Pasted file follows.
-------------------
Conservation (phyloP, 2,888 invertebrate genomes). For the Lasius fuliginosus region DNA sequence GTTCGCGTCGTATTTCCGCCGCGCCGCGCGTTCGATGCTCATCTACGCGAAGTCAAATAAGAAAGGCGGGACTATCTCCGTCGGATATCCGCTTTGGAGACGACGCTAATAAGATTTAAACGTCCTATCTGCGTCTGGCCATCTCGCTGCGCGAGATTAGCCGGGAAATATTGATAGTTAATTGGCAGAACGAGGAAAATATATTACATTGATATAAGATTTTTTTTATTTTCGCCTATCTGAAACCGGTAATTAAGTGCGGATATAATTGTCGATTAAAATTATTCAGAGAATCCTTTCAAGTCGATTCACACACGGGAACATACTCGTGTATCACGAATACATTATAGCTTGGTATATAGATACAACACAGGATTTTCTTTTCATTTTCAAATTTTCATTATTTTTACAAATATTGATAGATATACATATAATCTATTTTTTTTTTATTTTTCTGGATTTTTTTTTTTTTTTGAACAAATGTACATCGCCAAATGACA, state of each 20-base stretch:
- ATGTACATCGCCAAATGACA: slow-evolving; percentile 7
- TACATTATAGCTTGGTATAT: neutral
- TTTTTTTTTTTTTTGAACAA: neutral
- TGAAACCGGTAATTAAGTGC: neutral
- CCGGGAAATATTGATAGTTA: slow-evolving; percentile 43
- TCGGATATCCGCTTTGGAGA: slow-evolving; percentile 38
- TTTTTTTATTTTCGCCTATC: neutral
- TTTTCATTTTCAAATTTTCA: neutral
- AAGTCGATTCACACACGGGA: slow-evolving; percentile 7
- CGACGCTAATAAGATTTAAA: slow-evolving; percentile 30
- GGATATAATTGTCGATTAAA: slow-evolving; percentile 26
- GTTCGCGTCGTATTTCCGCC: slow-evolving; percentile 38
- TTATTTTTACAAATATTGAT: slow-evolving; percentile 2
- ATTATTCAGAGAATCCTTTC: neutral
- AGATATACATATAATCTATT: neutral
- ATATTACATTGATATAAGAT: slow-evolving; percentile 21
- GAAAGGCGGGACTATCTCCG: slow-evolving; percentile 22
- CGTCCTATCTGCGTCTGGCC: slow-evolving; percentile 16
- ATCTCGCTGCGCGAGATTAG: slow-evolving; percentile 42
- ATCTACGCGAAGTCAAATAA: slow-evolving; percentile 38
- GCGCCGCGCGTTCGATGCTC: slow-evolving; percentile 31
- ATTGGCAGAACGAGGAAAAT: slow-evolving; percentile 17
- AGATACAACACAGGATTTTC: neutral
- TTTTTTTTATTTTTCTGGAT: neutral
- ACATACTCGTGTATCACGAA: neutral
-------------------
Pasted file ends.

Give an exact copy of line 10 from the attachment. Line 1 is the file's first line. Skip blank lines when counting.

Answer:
- AAGTCGATTCACACACGGGA: slow-evolving; percentile 7